# Computer - Number System

When we type some letters or words, the computer translates them in numbers as computers can understand only numbers.

A computer can understand positional number system where there are only a few symbols called digits and these symbols represent different values depending on the position they occupy in the number.

A value of each digit in a number can be determined using:The digit

The position of the digit in the number

The base of the number system (where base is defined as the total number of digits available in the number system).

## Decimal Number System

The number system that we use in our day-to-day life is the decimal number system. Decimal number system has base 10 as it uses 10 digits from 0 to 9. In decimal number system, the successive positions to the left of the decimal point represent units, tens, hundreds, thousands and so on.

Each position represents a specific power of the base (10). For example, the decimal number 1234 consists of the digit 4 in the units position, 3 in the tens position, 2 in the hundreds position, and 1 in the thousands position, and its value can be written as

(1x1000)+ (2x100)+ (3x10)+ (4xl)

(1x10^{3})+ (2x10^{2})+ (3x10^{1})+ (4xl0^{0})

1000 + 200 + 30 + 4

1234

As a computer programmer or an IT professional, you should understand the following number systems, which are frequently used in computers.

S.N. | Number System & Description |
---|---|

1 | Binary Number SystemBase 2. Digits used: 0, 1 |

2 | Octal Number SystemBase 8. Digits used: 0 to 7 |

4 | Hexa Decimal Number SystemBase 16. Digits used: 0 to 9, Letters used: A- F |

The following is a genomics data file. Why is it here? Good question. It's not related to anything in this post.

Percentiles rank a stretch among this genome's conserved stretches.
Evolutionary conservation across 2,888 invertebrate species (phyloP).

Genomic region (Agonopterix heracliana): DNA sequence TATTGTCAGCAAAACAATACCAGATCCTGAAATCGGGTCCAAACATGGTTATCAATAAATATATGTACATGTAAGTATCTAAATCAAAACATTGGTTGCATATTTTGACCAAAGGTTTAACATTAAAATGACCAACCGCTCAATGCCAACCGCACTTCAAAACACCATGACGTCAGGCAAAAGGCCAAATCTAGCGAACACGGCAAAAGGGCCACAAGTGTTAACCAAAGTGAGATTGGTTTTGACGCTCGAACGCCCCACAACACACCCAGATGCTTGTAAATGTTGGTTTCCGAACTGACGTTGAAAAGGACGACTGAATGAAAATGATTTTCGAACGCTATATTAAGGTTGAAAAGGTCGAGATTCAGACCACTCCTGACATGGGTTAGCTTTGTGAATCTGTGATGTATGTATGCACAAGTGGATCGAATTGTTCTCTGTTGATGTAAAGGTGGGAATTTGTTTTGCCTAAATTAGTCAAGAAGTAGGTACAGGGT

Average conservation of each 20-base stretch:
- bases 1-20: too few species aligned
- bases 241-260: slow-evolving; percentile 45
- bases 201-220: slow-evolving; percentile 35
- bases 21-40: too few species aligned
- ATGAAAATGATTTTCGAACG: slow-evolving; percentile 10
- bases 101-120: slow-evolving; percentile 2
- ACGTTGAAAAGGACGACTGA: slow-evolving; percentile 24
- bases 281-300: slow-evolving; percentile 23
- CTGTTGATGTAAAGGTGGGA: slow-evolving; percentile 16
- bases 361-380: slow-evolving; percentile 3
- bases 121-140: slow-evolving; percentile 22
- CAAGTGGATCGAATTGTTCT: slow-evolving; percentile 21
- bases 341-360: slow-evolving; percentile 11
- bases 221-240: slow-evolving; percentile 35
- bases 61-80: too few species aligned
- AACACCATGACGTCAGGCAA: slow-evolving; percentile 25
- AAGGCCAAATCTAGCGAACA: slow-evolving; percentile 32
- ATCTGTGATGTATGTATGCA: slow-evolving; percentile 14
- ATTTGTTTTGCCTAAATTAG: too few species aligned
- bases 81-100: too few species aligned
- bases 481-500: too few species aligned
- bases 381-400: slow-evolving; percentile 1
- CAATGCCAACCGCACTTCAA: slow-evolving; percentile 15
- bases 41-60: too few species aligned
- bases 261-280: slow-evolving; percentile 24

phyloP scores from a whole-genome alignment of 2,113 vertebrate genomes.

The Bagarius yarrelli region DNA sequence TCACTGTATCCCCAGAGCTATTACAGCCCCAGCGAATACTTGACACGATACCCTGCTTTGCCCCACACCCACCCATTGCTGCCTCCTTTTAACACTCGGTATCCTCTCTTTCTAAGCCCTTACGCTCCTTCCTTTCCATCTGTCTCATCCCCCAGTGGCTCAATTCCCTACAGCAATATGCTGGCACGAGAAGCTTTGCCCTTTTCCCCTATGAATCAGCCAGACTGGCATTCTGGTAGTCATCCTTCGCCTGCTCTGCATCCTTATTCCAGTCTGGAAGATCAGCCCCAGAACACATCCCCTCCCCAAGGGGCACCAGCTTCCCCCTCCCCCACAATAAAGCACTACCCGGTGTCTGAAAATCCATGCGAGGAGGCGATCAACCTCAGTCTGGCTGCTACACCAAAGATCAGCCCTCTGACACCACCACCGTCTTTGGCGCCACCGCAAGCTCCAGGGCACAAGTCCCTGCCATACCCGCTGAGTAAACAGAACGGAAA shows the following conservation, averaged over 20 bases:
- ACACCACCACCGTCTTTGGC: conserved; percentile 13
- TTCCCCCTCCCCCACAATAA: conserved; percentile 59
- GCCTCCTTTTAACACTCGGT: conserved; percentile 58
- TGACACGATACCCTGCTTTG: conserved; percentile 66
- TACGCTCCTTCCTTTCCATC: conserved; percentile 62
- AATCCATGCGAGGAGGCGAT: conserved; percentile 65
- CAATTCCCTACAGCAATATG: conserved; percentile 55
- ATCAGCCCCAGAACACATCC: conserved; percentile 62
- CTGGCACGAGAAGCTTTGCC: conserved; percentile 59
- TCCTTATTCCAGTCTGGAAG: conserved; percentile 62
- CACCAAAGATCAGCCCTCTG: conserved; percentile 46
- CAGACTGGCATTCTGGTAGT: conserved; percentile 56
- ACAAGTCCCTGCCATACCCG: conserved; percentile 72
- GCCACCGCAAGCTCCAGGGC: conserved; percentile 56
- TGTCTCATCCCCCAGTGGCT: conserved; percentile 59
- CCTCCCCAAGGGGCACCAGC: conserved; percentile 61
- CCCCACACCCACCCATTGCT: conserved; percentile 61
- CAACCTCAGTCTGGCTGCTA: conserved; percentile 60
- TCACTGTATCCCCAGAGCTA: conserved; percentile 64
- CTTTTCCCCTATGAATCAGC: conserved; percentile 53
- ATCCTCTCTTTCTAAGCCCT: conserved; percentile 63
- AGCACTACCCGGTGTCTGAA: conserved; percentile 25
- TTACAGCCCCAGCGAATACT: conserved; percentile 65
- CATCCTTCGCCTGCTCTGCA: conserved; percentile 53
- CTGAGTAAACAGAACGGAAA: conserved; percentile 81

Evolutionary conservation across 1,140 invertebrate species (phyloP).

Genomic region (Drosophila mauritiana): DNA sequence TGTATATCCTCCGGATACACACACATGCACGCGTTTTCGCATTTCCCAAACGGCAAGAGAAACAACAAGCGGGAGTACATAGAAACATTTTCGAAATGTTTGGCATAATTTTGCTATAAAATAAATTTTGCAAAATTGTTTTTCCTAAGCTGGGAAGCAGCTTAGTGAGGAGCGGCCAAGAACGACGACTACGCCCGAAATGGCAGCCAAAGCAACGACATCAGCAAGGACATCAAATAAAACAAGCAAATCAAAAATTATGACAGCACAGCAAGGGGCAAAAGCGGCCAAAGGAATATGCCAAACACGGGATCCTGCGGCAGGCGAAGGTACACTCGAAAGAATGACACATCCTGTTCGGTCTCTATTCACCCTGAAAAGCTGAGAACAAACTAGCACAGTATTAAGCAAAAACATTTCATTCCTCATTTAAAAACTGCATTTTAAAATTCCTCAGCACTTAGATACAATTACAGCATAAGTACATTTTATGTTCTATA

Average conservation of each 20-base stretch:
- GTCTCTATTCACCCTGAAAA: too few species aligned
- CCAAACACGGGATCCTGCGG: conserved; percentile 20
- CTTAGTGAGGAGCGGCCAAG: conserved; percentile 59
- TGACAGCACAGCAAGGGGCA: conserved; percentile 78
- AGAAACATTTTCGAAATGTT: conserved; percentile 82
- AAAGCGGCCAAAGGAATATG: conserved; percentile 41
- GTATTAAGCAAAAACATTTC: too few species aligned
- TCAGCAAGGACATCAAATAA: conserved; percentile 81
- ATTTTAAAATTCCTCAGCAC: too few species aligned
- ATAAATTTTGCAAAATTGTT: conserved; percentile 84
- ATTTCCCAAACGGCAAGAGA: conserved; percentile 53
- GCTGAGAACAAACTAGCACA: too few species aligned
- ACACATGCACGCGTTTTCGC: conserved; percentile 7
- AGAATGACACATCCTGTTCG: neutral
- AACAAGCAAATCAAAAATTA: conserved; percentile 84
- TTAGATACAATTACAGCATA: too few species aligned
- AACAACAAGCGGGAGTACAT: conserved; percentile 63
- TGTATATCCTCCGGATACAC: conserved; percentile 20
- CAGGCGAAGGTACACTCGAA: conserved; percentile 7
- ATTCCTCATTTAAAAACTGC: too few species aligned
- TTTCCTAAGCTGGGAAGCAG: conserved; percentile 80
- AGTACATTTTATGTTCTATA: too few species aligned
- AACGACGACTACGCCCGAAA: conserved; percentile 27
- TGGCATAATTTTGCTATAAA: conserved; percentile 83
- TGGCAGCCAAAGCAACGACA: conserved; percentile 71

## Binary Number System

Characteristics

Uses two digits, 0 and 1.

Also called base 2 number system.

Each position in a binary number represents a 0 power of the base (2). Example, 2

^{0}.Last position in a binary number represents a x power of the base (2). Example, 2

^{x}where x represents the last position - 1.

### Example

Binary Number: 10101_{2}

Calculating Decimal Equivalent:

Step | Binary Number | Decimal Number |
---|---|---|

Step 1 | 10101_{2} | ((1 x 2^{4}) + (0 x 2^{3}) + (1 x 2^{2}) + (0 x 2^{1}) + (1 x 2^{0}))_{10} |

Step 2 | 10101_{2} | (16 + 0 + 4 + 0 + 1)_{10} |

Step 3 | 10101_{2} | 21_{10} |

**Note: **10101_{2} is normally written as 10101.

## Octal Number System

Characteristics

Uses eight digits: 0, 1, 2, 3, 4, 5, 6, 7.

Also called base 8 number system.

Each position in a octal number represents a 0 power of the base (8). Example, 8

^{0}.Last position in a octal number represents a x power of the base (8). Example, 8

^{x}where x represents the last position - 1.

### Example

Octal Number: 12570_{8}

Calculating Decimal Equivalent:

Step | Octal Number | Decimal Number |
---|---|---|

Step 1 | 12570_{8} | ((1 x 8^{4}) + (2 x 8^{3}) + (5 x 8^{2}) + (7 x 8^{1}) + (0 x 8^{0}))_{10} |

Step 2 | 12570_{8} | (4096 + 1024 + 320 + 56 + 0)_{10} |

Step 3 | 12570_{8} | 5496_{10} |

**Note: **12570_{8} is normally written as 12570.

## Hexadecimal Number System

Characteristics

Uses 10 digits and 6 letters: 0, 1, 2, 3, 4, 5, 6, 7, 8, 9, A, B, C, D, E, F.

Letters represent numbers starting from 10. A = 10. B = 11, C = 12, D = 13, E = 14, F = 15.

Also called base 16 number system.

Each position in a hexadecimal number represents a 0 power of the base (16). Example, 16

^{0}.Last position in a hexadecimal number represents a x power of the base (16). Example, 16

^{x}where x represents the last position - 1.

### Example

Hexadecimal Number: 19FDE_{16}

Calculating Decimal Equivalent:

Step | Binary Number | Decimal Number |
---|---|---|

Step 1 | 19FDE_{16} | ((1 x 16^{4}) + (9 x 16^{3}) + (F x 16^{2}) + (D x 16^{1}) + (E x 16^{0}))_{10} |

Step 2 | 19FDE_{16} | ((1 x 16^{4}) + (9 x 16^{3}) + (15 x 16^{2}) + (13 x 16^{1}) + (14 x 16^{0}))_{10} |

Step 3 | 19FDE_{16} | (65536+ 36864 + 3840 + 208 + 14)_{10} |

Step 4 | 19FDE_{16} | 106462_{10} |

**Note: **19FDE_{16} is normally written as 19FDE.